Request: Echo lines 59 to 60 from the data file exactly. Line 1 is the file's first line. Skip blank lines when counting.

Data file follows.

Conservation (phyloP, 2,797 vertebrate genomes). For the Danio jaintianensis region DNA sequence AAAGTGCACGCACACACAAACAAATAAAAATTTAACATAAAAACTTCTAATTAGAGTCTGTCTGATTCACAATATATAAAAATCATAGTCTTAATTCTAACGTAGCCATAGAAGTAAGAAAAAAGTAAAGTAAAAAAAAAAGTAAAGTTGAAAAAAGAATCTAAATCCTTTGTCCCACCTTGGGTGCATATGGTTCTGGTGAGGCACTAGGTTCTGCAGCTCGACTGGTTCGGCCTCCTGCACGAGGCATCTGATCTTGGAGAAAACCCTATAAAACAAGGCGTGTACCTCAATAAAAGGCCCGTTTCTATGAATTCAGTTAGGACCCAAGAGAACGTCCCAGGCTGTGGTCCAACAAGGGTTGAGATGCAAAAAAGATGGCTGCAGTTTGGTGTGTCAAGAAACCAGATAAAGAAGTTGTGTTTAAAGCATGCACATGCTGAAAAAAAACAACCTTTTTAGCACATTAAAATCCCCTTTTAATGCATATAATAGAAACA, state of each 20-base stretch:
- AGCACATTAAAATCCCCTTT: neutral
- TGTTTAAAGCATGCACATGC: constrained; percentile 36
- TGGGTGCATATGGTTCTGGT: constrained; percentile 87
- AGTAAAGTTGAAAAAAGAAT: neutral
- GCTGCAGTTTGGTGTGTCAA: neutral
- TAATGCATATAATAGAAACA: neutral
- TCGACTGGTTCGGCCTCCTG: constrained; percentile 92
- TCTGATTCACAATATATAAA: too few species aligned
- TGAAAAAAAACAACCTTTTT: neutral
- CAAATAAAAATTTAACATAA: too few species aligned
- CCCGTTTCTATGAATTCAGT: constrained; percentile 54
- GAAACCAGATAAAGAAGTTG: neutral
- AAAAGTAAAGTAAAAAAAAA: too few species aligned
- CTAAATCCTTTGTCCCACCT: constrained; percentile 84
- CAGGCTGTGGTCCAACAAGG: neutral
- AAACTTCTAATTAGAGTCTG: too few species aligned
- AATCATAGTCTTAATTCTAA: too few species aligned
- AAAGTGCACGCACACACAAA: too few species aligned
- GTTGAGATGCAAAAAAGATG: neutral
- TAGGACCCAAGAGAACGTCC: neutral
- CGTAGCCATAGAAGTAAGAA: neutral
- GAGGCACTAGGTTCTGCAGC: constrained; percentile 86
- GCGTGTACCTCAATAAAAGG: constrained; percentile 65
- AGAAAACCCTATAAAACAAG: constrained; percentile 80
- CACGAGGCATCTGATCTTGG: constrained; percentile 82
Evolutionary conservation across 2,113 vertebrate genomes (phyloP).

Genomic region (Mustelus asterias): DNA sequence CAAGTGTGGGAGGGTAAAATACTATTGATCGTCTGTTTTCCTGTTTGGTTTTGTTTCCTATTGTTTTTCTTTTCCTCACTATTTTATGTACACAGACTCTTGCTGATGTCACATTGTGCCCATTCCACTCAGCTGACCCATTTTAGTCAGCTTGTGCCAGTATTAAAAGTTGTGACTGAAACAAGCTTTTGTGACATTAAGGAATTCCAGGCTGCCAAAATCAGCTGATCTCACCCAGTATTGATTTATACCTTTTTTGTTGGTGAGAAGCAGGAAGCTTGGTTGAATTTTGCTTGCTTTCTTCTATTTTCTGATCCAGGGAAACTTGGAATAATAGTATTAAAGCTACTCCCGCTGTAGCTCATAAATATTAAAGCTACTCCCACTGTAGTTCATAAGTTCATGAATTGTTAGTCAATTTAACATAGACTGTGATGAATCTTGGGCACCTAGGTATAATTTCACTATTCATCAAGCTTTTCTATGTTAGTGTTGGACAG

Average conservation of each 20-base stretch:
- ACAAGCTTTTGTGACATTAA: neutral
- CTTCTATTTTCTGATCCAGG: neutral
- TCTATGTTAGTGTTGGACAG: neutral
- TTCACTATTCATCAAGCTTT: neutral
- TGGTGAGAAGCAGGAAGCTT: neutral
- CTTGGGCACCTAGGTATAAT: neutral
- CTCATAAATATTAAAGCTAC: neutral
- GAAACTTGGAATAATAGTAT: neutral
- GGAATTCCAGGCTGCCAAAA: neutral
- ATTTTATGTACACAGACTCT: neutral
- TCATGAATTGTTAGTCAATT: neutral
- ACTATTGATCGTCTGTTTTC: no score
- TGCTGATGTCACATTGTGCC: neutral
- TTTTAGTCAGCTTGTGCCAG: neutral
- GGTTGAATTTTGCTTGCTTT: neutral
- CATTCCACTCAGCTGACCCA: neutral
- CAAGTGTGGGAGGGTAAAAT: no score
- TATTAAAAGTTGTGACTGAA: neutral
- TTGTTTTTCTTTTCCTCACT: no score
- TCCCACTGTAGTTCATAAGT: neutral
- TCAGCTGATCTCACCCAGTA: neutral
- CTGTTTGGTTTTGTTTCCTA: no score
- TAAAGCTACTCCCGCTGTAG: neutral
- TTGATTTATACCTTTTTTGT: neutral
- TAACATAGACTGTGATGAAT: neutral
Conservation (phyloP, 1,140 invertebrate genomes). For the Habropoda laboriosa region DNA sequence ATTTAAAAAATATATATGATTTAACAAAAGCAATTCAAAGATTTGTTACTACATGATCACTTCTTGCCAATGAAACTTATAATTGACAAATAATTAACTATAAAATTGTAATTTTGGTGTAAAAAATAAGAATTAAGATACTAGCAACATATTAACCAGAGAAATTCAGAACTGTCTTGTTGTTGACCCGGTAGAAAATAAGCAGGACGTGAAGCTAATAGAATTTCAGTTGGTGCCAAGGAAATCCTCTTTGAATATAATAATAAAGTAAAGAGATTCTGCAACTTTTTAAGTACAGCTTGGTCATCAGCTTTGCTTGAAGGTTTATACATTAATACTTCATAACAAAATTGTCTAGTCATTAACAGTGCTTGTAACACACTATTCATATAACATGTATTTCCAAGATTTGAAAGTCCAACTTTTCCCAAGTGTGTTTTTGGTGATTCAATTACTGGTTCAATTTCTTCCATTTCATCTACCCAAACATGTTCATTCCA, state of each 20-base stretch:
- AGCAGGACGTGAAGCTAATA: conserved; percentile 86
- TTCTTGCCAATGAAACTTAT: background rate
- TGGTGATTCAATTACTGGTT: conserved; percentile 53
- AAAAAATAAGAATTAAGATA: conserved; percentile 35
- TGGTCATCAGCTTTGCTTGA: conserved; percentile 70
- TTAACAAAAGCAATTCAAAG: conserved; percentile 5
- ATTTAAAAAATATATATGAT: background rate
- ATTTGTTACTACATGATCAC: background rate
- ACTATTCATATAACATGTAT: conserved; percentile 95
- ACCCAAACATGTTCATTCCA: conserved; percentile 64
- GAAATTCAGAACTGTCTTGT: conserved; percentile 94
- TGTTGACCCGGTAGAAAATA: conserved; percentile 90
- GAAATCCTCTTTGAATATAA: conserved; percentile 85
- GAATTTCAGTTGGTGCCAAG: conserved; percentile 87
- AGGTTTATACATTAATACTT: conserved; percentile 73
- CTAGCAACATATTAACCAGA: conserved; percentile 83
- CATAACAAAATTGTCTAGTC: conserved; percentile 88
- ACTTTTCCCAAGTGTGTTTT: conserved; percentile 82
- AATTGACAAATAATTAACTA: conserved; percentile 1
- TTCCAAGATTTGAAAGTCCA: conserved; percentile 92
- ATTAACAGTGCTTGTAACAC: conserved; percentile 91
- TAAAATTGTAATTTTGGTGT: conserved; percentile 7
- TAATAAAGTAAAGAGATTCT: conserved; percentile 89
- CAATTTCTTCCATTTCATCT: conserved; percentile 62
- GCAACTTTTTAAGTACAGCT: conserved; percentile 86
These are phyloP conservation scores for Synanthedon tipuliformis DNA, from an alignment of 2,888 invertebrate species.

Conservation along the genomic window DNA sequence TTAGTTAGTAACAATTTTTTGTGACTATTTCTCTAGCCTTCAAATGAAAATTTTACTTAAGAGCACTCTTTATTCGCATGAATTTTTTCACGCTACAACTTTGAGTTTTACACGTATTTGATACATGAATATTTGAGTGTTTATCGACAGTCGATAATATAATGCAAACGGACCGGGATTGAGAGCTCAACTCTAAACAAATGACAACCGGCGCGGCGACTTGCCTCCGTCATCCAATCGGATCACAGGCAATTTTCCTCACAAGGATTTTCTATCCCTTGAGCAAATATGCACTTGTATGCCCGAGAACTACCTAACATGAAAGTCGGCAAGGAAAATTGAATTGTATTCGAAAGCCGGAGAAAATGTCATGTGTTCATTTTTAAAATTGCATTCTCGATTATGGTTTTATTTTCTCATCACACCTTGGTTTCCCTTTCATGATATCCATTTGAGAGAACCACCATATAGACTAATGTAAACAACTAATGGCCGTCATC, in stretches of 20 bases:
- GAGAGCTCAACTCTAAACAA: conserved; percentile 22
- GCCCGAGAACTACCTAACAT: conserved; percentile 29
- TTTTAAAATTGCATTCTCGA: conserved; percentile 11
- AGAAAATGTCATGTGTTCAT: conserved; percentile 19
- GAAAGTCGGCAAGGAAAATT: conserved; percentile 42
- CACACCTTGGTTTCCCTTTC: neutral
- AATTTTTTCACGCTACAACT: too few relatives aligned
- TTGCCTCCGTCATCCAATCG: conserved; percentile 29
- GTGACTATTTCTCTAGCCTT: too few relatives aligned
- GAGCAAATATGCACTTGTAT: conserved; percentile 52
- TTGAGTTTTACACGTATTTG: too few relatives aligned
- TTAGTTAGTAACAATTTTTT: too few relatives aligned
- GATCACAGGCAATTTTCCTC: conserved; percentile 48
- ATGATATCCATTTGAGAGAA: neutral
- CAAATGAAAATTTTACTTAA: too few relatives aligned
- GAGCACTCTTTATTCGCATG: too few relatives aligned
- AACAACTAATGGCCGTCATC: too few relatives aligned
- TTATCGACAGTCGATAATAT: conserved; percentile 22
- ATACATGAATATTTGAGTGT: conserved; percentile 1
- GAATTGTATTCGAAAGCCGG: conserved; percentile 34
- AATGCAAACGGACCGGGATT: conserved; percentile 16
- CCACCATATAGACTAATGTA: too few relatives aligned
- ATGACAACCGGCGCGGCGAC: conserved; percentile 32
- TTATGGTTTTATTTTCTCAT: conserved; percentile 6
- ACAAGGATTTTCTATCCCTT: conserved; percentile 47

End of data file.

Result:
- AAAAAATAAGAATTAAGATA: conserved; percentile 35
- TGGTCATCAGCTTTGCTTGA: conserved; percentile 70